James Noble (2023-01-26 13:16:41) Permalink
Mario’s comment really is brilliant. Theo’s is something I’ve thought about for ages but never got that crisply. Edit both posts together and submit to programming or splash essays?

Alex (2023-01-26 13:33:05) Permalink
Great distinction between compiler and interpreter! But I think you were abusing big O notation too much for my taste. I think the following definition gives the same results:

Given a program X and compiler/interpreter Y. If there exists such input for X which doesn't influence an output of Y then Y is a compiler, otherwise it is an interpreter.

The problem here is to define what is an output of an interpreter... like all possible states during an evaluation of X maybe.

Oscar Nierstrasz (2023-01-26 16:59:55) Permalink
Meh. So if I write a shell script that compiles your program and then runs it, my script will now be an interpreter?

felix (2023-01-26 17:00:13) Permalink
I think that saying O(0) for an interpreter is kind of missing that an interpreter also has O(n) processing, eg replacing all the 1-char variable names with k-char variable names increases the interpreter's lexing time by k. And since both compiler and interpreter have O(f(n)) runtime, I don't think O() by itself captures the distinction here.

Also, compilers often have optimizations that are polynomial on size of input.

It seems to me that "compiling" is basically a special case of partial evaluators. You do some processing up front to get some speedup at runtime. And it isn't limited to constant factor speedup, since compilers are allowed to reduce O(n^2) code to O(1) runtime.

What seems to me a useful distinction is: "compiling" transforms a representation of a program into a different representation of a program. "interpreting" takes a representation of a program and produces actions/results.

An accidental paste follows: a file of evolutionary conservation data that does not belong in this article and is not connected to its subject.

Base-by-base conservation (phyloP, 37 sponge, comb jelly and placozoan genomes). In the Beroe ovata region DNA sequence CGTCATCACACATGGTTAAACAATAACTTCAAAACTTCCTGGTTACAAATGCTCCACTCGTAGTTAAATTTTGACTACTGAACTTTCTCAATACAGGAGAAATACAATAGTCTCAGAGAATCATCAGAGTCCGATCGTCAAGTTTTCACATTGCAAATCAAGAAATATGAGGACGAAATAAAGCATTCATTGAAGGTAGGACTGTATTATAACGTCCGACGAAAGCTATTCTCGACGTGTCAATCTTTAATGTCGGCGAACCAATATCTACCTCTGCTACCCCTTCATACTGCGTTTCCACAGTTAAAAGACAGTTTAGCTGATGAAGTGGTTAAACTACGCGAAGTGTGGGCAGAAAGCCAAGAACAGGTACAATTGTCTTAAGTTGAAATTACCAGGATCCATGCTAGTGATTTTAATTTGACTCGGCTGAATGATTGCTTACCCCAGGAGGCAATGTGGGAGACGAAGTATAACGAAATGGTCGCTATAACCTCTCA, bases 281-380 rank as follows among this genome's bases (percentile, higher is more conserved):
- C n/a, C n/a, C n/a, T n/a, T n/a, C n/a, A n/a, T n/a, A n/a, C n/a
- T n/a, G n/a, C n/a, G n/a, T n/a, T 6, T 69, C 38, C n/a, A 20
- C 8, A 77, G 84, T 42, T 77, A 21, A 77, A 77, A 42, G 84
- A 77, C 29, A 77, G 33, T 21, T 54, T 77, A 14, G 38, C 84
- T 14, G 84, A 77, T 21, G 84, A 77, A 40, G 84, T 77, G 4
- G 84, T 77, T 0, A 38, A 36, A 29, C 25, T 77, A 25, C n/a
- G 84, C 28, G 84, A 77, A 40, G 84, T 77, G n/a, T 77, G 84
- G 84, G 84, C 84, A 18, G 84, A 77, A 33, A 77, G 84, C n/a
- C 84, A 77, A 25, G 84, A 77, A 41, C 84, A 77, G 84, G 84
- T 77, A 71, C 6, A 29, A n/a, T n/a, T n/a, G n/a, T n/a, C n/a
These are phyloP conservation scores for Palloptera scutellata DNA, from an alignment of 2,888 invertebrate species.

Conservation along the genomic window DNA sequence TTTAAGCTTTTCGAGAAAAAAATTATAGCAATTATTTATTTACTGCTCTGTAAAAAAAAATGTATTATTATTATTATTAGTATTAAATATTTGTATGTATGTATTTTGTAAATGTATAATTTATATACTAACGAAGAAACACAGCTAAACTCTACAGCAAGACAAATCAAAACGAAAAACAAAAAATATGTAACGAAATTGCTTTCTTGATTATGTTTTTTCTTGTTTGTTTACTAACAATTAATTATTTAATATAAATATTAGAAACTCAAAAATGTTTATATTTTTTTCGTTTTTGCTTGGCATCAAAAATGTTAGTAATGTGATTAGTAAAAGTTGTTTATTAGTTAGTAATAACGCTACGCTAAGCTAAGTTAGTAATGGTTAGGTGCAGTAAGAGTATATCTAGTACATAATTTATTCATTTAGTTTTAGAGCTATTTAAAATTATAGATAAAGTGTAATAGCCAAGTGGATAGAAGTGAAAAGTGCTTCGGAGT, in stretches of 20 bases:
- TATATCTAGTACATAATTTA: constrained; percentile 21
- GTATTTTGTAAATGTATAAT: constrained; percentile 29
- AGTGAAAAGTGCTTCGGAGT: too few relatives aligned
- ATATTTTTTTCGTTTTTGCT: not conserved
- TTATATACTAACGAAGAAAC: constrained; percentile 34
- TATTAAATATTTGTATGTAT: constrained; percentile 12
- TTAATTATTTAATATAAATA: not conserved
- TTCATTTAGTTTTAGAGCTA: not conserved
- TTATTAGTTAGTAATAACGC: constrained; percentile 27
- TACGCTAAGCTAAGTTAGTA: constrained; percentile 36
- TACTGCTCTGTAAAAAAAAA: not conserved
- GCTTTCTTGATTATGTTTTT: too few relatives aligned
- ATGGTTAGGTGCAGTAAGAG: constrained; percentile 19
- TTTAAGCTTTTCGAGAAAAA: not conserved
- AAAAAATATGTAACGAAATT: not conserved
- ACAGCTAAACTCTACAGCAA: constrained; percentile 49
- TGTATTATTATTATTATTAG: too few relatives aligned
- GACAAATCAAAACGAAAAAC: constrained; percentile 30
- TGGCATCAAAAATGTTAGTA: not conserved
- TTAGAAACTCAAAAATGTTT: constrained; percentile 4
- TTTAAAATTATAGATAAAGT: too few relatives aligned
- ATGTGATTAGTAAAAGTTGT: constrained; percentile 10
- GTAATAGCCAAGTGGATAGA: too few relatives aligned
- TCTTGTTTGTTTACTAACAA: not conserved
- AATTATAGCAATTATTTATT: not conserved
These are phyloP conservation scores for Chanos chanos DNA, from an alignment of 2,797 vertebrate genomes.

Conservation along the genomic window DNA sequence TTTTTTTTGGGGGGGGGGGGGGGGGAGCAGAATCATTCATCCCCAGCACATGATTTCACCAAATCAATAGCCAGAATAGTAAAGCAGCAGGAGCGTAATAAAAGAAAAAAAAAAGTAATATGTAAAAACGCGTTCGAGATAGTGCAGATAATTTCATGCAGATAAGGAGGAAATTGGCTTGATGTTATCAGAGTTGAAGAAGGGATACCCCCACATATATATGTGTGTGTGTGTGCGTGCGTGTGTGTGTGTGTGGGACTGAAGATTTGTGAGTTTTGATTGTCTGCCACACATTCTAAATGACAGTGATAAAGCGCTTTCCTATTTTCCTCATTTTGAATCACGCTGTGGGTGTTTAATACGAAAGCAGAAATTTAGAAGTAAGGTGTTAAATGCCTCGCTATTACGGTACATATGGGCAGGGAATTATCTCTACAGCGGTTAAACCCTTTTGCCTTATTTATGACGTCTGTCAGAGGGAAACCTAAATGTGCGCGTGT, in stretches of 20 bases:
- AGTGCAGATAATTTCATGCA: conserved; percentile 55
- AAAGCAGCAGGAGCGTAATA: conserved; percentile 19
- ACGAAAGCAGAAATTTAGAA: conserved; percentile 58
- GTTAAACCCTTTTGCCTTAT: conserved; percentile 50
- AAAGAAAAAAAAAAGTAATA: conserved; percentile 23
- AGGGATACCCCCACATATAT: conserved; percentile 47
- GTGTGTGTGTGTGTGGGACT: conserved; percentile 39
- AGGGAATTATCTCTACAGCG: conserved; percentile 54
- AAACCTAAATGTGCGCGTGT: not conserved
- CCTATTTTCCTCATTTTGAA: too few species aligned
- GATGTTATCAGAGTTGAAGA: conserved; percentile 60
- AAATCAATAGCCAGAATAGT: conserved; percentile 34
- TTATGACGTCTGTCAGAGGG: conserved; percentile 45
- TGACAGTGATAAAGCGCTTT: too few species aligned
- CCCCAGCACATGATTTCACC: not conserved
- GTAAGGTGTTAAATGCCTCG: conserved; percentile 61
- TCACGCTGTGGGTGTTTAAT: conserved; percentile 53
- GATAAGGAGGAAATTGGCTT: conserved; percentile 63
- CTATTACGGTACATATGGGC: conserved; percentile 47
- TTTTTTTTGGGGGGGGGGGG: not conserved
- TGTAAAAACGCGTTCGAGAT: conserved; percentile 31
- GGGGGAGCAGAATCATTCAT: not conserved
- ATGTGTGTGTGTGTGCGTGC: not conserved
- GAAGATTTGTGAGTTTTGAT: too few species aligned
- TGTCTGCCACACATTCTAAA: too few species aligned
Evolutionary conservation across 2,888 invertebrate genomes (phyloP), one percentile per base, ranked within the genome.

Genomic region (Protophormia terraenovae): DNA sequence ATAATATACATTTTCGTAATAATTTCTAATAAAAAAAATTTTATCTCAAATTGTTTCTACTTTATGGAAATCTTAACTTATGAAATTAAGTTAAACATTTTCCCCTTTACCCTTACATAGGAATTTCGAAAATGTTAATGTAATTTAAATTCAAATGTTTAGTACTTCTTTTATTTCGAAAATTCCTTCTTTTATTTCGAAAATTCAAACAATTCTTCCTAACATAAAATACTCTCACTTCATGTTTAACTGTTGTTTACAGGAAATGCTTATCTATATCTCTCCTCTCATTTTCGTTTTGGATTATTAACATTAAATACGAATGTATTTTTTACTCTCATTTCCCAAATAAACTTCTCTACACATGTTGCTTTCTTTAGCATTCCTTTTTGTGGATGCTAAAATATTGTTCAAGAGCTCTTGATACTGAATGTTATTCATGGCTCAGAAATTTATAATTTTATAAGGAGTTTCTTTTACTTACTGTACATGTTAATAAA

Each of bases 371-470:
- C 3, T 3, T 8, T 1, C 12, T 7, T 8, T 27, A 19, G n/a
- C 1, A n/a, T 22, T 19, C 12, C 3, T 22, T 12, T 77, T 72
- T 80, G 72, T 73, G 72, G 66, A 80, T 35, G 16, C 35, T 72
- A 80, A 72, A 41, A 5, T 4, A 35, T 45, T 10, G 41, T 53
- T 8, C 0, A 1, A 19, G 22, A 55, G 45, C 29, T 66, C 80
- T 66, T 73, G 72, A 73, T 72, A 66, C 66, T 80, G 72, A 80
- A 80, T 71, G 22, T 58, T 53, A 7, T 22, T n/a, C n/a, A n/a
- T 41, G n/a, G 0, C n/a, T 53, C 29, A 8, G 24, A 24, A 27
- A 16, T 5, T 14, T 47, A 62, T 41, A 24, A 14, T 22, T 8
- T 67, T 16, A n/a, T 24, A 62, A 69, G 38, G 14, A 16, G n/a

Pretty much any program execution today is some mix of compiling and interpreting. Even running a "binary" can have a compilation step within the CPU to microcode.

Just, some ways of executing a program put more work into compiling before interpreting. And some types of compiling emit their output, rather than feeding it directly into an interpreter.

So, pragmatically, cpython is an "interpreter" because it reads source code and produces behavior, rather than a different representation of the source code. javac is a "compiler" because it transforms source code into another representation, which can then be read by the jvm interpreter.

Internally, jvm can have separate compilation and interpretation steps, but from a user's point of view, there's no way of getting a snapshot of its compilation output, so it's not usefully a compiler in that sense, even if it does use compiler techniques.

cpython can emit .pyc files, so it is a compiler in that sense, but it's still also an interpreter, and mostly used as an interpreter.

golang is just a compiler, it doesn't do any interpreting. The interpreting is done by the target architecture.

Aristotle Pagaltzis (2023-01-26 20:51:56) Permalink
Felix beat me to the punch. Really Etaniel in the previous entry already did, ahead of everyone else, but he expressed it somewhat obliquely and only outlined the compiler side of it. Mario’s comment was an excellently observed corollary, but the fact that compilers run in time proportional to the size of the input program isn’t definitive, it just follows from the fact that a compiler takes a program as input and produces another program as its output. Likewise for an interpreter, it follows from the fact that an interpreter produces its input program’s output as its output. The fundamental definitions of a compiler and interpreter are those, that they take a program as input but a compiler produces another program as output and an interpreter produces the program’s output as its output. And as Felix said, in practice almost all programs we think of as interpreters contain a compiler stage, because the original language is almost never a convenient form of the program to interpret… but now I’m just repeating his comment.